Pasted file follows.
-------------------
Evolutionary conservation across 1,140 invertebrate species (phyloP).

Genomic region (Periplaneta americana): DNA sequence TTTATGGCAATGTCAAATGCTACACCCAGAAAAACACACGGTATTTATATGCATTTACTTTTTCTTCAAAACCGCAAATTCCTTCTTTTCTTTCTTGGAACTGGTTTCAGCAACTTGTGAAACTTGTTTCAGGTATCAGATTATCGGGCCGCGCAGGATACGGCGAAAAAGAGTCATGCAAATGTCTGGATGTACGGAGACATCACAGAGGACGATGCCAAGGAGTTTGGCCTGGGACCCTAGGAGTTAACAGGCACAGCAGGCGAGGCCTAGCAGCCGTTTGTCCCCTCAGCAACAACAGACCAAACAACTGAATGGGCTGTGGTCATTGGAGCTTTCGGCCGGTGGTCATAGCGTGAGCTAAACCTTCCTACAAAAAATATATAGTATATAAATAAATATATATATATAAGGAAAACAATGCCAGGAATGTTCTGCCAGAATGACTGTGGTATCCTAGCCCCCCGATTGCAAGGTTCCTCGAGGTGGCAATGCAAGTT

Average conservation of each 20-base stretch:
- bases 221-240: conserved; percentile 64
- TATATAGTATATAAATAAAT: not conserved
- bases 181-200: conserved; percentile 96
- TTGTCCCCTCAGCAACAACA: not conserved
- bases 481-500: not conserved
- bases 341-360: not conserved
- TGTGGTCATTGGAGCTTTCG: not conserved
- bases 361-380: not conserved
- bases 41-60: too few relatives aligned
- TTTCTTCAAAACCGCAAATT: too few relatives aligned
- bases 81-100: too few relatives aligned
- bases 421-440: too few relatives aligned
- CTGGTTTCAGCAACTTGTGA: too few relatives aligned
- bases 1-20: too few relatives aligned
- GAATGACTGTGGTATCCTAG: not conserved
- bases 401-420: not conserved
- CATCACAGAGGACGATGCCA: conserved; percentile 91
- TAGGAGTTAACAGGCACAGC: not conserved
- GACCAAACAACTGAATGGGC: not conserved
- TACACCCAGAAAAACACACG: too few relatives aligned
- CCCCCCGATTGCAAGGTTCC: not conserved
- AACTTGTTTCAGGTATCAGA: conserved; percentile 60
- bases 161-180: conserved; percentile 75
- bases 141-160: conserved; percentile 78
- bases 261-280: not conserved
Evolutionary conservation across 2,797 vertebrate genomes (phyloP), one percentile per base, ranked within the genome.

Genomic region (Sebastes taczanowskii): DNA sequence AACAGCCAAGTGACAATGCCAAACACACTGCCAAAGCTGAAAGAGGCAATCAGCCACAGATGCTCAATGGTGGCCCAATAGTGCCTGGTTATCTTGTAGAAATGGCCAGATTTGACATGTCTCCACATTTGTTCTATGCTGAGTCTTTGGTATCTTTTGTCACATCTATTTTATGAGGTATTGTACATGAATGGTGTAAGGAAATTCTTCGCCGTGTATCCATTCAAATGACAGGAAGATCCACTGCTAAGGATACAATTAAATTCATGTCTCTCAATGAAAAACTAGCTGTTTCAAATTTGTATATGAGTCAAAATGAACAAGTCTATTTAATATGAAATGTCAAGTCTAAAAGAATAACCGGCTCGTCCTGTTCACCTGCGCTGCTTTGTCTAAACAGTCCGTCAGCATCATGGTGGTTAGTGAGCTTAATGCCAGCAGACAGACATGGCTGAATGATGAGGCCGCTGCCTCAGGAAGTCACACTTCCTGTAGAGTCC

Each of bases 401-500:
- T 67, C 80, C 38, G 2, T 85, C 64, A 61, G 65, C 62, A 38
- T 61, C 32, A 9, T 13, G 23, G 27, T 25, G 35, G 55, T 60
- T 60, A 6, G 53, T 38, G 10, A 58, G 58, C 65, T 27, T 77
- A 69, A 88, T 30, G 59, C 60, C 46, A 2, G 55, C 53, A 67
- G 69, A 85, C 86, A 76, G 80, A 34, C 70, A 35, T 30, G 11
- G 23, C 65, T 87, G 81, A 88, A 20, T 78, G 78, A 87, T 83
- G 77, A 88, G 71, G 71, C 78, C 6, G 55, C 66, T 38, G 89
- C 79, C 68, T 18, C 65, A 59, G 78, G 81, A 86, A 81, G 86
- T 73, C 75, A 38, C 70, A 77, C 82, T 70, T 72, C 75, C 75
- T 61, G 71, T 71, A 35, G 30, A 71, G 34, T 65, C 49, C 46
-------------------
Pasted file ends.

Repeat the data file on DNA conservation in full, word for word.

Evolutionary conservation across 1,140 invertebrate species (phyloP).

Genomic region (Periplaneta americana): DNA sequence TTTATGGCAATGTCAAATGCTACACCCAGAAAAACACACGGTATTTATATGCATTTACTTTTTCTTCAAAACCGCAAATTCCTTCTTTTCTTTCTTGGAACTGGTTTCAGCAACTTGTGAAACTTGTTTCAGGTATCAGATTATCGGGCCGCGCAGGATACGGCGAAAAAGAGTCATGCAAATGTCTGGATGTACGGAGACATCACAGAGGACGATGCCAAGGAGTTTGGCCTGGGACCCTAGGAGTTAACAGGCACAGCAGGCGAGGCCTAGCAGCCGTTTGTCCCCTCAGCAACAACAGACCAAACAACTGAATGGGCTGTGGTCATTGGAGCTTTCGGCCGGTGGTCATAGCGTGAGCTAAACCTTCCTACAAAAAATATATAGTATATAAATAAATATATATATATAAGGAAAACAATGCCAGGAATGTTCTGCCAGAATGACTGTGGTATCCTAGCCCCCCGATTGCAAGGTTCCTCGAGGTGGCAATGCAAGTT

Average conservation of each 20-base stretch:
- bases 221-240: conserved; percentile 64
- TATATAGTATATAAATAAAT: not conserved
- bases 181-200: conserved; percentile 96
- TTGTCCCCTCAGCAACAACA: not conserved
- bases 481-500: not conserved
- bases 341-360: not conserved
- TGTGGTCATTGGAGCTTTCG: not conserved
- bases 361-380: not conserved
- bases 41-60: too few relatives aligned
- TTTCTTCAAAACCGCAAATT: too few relatives aligned
- bases 81-100: too few relatives aligned
- bases 421-440: too few relatives aligned
- CTGGTTTCAGCAACTTGTGA: too few relatives aligned
- bases 1-20: too few relatives aligned
- GAATGACTGTGGTATCCTAG: not conserved
- bases 401-420: not conserved
- CATCACAGAGGACGATGCCA: conserved; percentile 91
- TAGGAGTTAACAGGCACAGC: not conserved
- GACCAAACAACTGAATGGGC: not conserved
- TACACCCAGAAAAACACACG: too few relatives aligned
- CCCCCCGATTGCAAGGTTCC: not conserved
- AACTTGTTTCAGGTATCAGA: conserved; percentile 60
- bases 161-180: conserved; percentile 75
- bases 141-160: conserved; percentile 78
- bases 261-280: not conserved
Evolutionary conservation across 2,797 vertebrate genomes (phyloP), one percentile per base, ranked within the genome.

Genomic region (Sebastes taczanowskii): DNA sequence AACAGCCAAGTGACAATGCCAAACACACTGCCAAAGCTGAAAGAGGCAATCAGCCACAGATGCTCAATGGTGGCCCAATAGTGCCTGGTTATCTTGTAGAAATGGCCAGATTTGACATGTCTCCACATTTGTTCTATGCTGAGTCTTTGGTATCTTTTGTCACATCTATTTTATGAGGTATTGTACATGAATGGTGTAAGGAAATTCTTCGCCGTGTATCCATTCAAATGACAGGAAGATCCACTGCTAAGGATACAATTAAATTCATGTCTCTCAATGAAAAACTAGCTGTTTCAAATTTGTATATGAGTCAAAATGAACAAGTCTATTTAATATGAAATGTCAAGTCTAAAAGAATAACCGGCTCGTCCTGTTCACCTGCGCTGCTTTGTCTAAACAGTCCGTCAGCATCATGGTGGTTAGTGAGCTTAATGCCAGCAGACAGACATGGCTGAATGATGAGGCCGCTGCCTCAGGAAGTCACACTTCCTGTAGAGTCC

Each of bases 401-500:
- T 67, C 80, C 38, G 2, T 85, C 64, A 61, G 65, C 62, A 38
- T 61, C 32, A 9, T 13, G 23, G 27, T 25, G 35, G 55, T 60
- T 60, A 6, G 53, T 38, G 10, A 58, G 58, C 65, T 27, T 77
- A 69, A 88, T 30, G 59, C 60, C 46, A 2, G 55, C 53, A 67
- G 69, A 85, C 86, A 76, G 80, A 34, C 70, A 35, T 30, G 11
- G 23, C 65, T 87, G 81, A 88, A 20, T 78, G 78, A 87, T 83
- G 77, A 88, G 71, G 71, C 78, C 6, G 55, C 66, T 38, G 89
- C 79, C 68, T 18, C 65, A 59, G 78, G 81, A 86, A 81, G 86
- T 73, C 75, A 38, C 70, A 77, C 82, T 70, T 72, C 75, C 75
- T 61, G 71, T 71, A 35, G 30, A 71, G 34, T 65, C 49, C 46